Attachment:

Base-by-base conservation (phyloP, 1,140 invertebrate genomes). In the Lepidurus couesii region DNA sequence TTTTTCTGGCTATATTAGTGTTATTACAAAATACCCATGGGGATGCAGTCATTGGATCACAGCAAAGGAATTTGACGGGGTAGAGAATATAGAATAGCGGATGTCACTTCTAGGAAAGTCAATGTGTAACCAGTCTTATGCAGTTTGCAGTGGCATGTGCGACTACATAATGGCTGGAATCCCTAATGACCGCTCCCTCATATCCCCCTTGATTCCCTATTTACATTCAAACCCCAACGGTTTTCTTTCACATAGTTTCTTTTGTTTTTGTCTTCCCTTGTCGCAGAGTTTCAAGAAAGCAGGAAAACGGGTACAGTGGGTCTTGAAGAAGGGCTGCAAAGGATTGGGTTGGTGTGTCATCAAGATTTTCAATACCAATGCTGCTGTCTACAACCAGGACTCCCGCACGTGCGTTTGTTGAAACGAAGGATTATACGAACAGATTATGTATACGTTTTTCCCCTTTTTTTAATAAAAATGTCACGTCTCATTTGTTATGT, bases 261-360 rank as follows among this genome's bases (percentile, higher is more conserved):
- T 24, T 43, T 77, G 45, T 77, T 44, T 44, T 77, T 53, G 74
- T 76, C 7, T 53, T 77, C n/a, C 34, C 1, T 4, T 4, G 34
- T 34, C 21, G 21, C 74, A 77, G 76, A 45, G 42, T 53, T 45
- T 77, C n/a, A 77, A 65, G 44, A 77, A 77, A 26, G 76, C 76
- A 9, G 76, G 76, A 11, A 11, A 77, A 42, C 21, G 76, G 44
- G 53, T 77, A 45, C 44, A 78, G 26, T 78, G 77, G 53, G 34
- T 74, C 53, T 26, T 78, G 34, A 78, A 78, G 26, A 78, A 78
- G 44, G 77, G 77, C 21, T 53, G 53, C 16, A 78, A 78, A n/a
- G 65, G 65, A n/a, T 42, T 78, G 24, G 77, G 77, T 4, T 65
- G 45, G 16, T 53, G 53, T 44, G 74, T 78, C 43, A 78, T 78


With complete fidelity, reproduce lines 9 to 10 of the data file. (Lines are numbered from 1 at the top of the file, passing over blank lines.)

- G 44, G 77, G 77, C 21, T 53, G 53, C 16, A 78, A 78, A n/a
- G 65, G 65, A n/a, T 42, T 78, G 24, G 77, G 77, T 4, T 65